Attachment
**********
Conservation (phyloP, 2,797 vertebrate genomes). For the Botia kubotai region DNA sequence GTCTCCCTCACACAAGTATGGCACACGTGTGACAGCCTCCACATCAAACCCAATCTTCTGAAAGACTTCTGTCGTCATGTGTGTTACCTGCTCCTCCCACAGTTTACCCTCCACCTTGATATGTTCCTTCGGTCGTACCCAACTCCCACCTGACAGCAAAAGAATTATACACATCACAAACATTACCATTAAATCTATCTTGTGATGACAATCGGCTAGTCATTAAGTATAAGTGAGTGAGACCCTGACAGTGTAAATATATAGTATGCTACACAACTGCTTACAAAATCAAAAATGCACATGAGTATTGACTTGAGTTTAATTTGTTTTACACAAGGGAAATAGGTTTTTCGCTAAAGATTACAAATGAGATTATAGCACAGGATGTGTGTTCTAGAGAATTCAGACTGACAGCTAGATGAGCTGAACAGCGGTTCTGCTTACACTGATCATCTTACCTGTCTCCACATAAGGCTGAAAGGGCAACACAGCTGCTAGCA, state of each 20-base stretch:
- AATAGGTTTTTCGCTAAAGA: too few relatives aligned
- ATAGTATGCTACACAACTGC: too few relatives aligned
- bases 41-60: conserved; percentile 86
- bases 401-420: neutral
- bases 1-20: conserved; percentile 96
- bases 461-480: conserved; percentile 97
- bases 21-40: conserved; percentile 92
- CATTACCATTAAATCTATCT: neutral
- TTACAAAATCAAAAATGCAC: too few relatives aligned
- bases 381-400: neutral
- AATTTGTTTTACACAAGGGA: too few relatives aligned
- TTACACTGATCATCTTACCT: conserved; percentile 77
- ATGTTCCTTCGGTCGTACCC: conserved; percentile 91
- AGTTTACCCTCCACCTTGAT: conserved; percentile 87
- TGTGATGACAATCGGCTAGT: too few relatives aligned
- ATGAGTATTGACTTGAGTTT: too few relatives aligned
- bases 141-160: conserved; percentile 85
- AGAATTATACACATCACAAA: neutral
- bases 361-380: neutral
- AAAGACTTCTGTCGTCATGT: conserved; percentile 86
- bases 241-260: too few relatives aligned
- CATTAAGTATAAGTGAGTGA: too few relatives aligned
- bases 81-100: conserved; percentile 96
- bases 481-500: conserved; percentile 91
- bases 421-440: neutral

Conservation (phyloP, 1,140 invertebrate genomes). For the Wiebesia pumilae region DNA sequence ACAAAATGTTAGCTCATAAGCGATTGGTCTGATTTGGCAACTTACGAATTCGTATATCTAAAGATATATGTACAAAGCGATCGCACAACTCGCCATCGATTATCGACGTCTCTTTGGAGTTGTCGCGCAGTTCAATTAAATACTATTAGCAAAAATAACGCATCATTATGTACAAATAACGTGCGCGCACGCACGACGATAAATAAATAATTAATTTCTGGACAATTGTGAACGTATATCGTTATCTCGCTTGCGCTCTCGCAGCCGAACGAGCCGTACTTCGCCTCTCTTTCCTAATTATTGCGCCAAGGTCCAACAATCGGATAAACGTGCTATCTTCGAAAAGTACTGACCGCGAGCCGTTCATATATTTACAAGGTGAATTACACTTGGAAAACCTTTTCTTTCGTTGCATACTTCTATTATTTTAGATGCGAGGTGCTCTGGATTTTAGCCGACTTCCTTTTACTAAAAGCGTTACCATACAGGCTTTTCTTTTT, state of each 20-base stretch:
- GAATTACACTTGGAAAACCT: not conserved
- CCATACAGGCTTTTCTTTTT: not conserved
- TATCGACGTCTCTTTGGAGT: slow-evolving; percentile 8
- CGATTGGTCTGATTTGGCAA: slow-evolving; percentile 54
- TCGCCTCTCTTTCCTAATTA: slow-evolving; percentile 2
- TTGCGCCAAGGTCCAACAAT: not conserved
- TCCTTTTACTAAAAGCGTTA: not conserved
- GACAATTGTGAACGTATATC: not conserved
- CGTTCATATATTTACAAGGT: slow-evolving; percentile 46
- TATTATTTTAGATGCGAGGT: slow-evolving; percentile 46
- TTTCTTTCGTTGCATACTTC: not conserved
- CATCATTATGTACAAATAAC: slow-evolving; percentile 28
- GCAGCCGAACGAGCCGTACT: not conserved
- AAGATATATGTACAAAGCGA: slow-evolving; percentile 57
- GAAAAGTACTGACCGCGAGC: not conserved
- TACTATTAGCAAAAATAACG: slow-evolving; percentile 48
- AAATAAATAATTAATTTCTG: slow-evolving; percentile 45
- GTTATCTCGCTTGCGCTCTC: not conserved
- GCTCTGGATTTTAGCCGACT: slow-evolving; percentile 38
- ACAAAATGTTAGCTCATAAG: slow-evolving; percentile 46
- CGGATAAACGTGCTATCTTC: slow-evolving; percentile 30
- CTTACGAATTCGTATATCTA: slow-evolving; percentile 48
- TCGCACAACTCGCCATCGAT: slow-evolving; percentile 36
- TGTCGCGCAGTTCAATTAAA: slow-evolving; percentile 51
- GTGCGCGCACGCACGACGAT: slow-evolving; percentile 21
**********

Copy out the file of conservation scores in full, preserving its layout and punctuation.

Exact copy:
Conservation (phyloP, 2,797 vertebrate genomes). For the Botia kubotai region DNA sequence GTCTCCCTCACACAAGTATGGCACACGTGTGACAGCCTCCACATCAAACCCAATCTTCTGAAAGACTTCTGTCGTCATGTGTGTTACCTGCTCCTCCCACAGTTTACCCTCCACCTTGATATGTTCCTTCGGTCGTACCCAACTCCCACCTGACAGCAAAAGAATTATACACATCACAAACATTACCATTAAATCTATCTTGTGATGACAATCGGCTAGTCATTAAGTATAAGTGAGTGAGACCCTGACAGTGTAAATATATAGTATGCTACACAACTGCTTACAAAATCAAAAATGCACATGAGTATTGACTTGAGTTTAATTTGTTTTACACAAGGGAAATAGGTTTTTCGCTAAAGATTACAAATGAGATTATAGCACAGGATGTGTGTTCTAGAGAATTCAGACTGACAGCTAGATGAGCTGAACAGCGGTTCTGCTTACACTGATCATCTTACCTGTCTCCACATAAGGCTGAAAGGGCAACACAGCTGCTAGCA, state of each 20-base stretch:
- AATAGGTTTTTCGCTAAAGA: too few relatives aligned
- ATAGTATGCTACACAACTGC: too few relatives aligned
- bases 41-60: conserved; percentile 86
- bases 401-420: neutral
- bases 1-20: conserved; percentile 96
- bases 461-480: conserved; percentile 97
- bases 21-40: conserved; percentile 92
- CATTACCATTAAATCTATCT: neutral
- TTACAAAATCAAAAATGCAC: too few relatives aligned
- bases 381-400: neutral
- AATTTGTTTTACACAAGGGA: too few relatives aligned
- TTACACTGATCATCTTACCT: conserved; percentile 77
- ATGTTCCTTCGGTCGTACCC: conserved; percentile 91
- AGTTTACCCTCCACCTTGAT: conserved; percentile 87
- TGTGATGACAATCGGCTAGT: too few relatives aligned
- ATGAGTATTGACTTGAGTTT: too few relatives aligned
- bases 141-160: conserved; percentile 85
- AGAATTATACACATCACAAA: neutral
- bases 361-380: neutral
- AAAGACTTCTGTCGTCATGT: conserved; percentile 86
- bases 241-260: too few relatives aligned
- CATTAAGTATAAGTGAGTGA: too few relatives aligned
- bases 81-100: conserved; percentile 96
- bases 481-500: conserved; percentile 91
- bases 421-440: neutral

Conservation (phyloP, 1,140 invertebrate genomes). For the Wiebesia pumilae region DNA sequence ACAAAATGTTAGCTCATAAGCGATTGGTCTGATTTGGCAACTTACGAATTCGTATATCTAAAGATATATGTACAAAGCGATCGCACAACTCGCCATCGATTATCGACGTCTCTTTGGAGTTGTCGCGCAGTTCAATTAAATACTATTAGCAAAAATAACGCATCATTATGTACAAATAACGTGCGCGCACGCACGACGATAAATAAATAATTAATTTCTGGACAATTGTGAACGTATATCGTTATCTCGCTTGCGCTCTCGCAGCCGAACGAGCCGTACTTCGCCTCTCTTTCCTAATTATTGCGCCAAGGTCCAACAATCGGATAAACGTGCTATCTTCGAAAAGTACTGACCGCGAGCCGTTCATATATTTACAAGGTGAATTACACTTGGAAAACCTTTTCTTTCGTTGCATACTTCTATTATTTTAGATGCGAGGTGCTCTGGATTTTAGCCGACTTCCTTTTACTAAAAGCGTTACCATACAGGCTTTTCTTTTT, state of each 20-base stretch:
- GAATTACACTTGGAAAACCT: not conserved
- CCATACAGGCTTTTCTTTTT: not conserved
- TATCGACGTCTCTTTGGAGT: slow-evolving; percentile 8
- CGATTGGTCTGATTTGGCAA: slow-evolving; percentile 54
- TCGCCTCTCTTTCCTAATTA: slow-evolving; percentile 2
- TTGCGCCAAGGTCCAACAAT: not conserved
- TCCTTTTACTAAAAGCGTTA: not conserved
- GACAATTGTGAACGTATATC: not conserved
- CGTTCATATATTTACAAGGT: slow-evolving; percentile 46
- TATTATTTTAGATGCGAGGT: slow-evolving; percentile 46
- TTTCTTTCGTTGCATACTTC: not conserved
- CATCATTATGTACAAATAAC: slow-evolving; percentile 28
- GCAGCCGAACGAGCCGTACT: not conserved
- AAGATATATGTACAAAGCGA: slow-evolving; percentile 57
- GAAAAGTACTGACCGCGAGC: not conserved
- TACTATTAGCAAAAATAACG: slow-evolving; percentile 48
- AAATAAATAATTAATTTCTG: slow-evolving; percentile 45
- GTTATCTCGCTTGCGCTCTC: not conserved
- GCTCTGGATTTTAGCCGACT: slow-evolving; percentile 38
- ACAAAATGTTAGCTCATAAG: slow-evolving; percentile 46
- CGGATAAACGTGCTATCTTC: slow-evolving; percentile 30
- CTTACGAATTCGTATATCTA: slow-evolving; percentile 48
- TCGCACAACTCGCCATCGAT: slow-evolving; percentile 36
- TGTCGCGCAGTTCAATTAAA: slow-evolving; percentile 51
- GTGCGCGCACGCACGACGAT: slow-evolving; percentile 21